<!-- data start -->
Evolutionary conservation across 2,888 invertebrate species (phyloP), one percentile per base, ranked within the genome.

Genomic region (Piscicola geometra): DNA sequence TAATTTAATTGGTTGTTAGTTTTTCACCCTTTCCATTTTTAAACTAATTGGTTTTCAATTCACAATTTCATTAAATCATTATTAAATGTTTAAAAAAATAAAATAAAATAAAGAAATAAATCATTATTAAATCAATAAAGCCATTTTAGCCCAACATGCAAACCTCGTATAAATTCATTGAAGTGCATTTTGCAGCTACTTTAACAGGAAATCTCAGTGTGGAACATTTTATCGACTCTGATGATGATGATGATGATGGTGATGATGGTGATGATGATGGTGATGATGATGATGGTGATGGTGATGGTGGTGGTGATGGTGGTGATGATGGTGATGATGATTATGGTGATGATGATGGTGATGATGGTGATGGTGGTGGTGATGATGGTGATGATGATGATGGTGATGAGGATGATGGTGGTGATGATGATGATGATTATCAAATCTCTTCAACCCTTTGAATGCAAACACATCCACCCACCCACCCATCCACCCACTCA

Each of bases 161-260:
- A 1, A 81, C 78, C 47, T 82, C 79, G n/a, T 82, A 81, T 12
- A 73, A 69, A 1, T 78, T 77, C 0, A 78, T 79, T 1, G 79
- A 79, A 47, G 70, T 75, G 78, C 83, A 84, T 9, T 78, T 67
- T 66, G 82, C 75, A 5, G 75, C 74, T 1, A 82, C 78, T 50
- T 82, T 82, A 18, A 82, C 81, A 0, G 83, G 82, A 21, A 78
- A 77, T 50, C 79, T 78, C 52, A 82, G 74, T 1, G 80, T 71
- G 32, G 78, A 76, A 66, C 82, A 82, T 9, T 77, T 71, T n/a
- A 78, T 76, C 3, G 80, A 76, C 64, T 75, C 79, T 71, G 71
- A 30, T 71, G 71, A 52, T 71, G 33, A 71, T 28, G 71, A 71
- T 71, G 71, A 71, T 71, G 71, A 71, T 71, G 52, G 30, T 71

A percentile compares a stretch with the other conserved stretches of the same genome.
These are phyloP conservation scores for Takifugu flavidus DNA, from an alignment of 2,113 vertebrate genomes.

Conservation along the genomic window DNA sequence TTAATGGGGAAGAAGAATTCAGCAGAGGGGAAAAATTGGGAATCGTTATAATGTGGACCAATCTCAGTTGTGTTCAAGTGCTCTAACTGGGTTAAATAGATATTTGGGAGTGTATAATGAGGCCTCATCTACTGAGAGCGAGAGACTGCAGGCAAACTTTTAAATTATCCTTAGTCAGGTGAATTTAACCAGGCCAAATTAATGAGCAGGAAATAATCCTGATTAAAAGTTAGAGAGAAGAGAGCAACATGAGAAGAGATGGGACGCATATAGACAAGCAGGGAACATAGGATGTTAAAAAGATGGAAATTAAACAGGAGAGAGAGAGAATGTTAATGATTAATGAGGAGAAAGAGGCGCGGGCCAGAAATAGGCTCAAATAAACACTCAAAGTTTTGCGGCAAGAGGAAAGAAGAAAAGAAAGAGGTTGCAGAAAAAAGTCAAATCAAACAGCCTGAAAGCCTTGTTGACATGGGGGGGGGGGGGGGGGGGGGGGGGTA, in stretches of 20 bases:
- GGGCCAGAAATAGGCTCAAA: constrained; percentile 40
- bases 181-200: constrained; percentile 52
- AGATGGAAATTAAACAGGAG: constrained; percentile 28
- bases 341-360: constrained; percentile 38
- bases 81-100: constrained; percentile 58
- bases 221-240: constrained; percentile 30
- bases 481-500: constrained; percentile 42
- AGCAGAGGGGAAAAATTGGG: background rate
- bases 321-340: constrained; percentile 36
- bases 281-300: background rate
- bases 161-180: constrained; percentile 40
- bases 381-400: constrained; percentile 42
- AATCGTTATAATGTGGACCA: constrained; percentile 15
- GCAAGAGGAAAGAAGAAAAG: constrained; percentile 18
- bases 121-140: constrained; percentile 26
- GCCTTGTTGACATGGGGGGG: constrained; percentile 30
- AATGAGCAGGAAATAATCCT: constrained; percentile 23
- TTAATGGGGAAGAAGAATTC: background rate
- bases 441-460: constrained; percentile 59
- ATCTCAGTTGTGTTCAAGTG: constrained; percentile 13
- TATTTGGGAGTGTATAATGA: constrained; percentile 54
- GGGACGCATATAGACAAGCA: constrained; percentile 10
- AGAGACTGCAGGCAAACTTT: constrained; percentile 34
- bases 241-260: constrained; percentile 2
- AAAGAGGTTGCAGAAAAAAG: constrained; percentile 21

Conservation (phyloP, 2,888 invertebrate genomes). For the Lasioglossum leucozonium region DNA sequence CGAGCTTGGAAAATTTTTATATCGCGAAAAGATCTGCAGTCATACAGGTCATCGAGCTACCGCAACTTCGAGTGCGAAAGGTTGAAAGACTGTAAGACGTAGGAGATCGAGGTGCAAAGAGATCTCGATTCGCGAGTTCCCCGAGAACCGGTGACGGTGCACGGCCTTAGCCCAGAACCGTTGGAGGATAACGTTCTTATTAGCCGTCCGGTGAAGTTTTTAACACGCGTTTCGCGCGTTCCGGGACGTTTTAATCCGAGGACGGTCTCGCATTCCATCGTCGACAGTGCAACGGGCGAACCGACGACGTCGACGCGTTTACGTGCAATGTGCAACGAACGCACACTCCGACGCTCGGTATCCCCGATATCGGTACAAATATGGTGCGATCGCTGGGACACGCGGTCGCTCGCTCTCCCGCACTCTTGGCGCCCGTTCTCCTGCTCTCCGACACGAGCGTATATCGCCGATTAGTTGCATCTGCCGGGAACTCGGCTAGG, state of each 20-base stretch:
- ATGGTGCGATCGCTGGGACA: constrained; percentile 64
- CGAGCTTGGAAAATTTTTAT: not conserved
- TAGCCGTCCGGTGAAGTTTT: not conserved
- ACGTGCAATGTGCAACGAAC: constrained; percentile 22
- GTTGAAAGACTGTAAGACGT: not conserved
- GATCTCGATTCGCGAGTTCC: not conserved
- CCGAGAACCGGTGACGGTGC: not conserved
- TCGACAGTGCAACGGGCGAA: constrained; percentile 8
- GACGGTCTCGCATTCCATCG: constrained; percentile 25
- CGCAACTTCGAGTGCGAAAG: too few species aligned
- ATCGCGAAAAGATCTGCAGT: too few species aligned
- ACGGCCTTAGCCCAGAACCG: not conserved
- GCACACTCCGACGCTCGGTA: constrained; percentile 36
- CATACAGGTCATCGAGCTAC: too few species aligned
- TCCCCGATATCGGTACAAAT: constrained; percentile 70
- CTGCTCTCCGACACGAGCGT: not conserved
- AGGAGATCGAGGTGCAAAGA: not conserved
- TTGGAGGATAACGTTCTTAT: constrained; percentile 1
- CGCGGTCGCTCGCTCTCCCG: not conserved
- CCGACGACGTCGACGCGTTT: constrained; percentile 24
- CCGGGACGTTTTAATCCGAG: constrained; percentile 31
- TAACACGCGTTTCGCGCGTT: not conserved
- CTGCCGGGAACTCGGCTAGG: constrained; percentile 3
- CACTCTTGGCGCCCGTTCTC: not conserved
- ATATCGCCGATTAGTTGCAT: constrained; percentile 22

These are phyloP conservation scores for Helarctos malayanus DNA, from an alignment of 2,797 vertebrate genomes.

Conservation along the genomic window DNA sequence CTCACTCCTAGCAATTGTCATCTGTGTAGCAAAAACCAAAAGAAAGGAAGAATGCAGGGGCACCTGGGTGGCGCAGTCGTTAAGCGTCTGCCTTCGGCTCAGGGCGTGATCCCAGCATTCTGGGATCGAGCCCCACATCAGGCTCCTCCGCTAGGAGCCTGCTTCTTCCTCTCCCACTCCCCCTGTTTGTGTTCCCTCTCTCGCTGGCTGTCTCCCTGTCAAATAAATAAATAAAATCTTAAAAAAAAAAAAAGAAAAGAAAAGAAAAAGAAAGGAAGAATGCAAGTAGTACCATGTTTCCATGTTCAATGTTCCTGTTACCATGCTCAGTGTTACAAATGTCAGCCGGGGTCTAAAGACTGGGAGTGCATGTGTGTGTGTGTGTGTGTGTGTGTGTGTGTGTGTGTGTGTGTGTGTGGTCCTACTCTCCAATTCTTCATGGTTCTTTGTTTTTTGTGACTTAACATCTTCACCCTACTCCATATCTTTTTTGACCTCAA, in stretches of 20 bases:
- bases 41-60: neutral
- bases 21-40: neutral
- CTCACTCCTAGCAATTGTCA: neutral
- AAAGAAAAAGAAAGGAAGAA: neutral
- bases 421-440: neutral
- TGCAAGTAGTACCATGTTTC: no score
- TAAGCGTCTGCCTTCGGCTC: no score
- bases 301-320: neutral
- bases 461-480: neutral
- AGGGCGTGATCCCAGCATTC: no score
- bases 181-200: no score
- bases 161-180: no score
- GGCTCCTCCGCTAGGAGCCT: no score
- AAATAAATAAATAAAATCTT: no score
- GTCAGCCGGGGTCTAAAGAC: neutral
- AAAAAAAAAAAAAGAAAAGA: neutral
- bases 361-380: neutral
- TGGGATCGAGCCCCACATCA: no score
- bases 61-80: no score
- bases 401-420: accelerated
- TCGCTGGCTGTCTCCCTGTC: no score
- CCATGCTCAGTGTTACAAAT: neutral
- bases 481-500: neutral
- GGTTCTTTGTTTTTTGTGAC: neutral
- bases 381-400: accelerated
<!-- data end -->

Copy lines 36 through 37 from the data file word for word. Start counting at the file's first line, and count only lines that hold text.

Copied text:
- ATCTCAGTTGTGTTCAAGTG: constrained; percentile 13
- TATTTGGGAGTGTATAATGA: constrained; percentile 54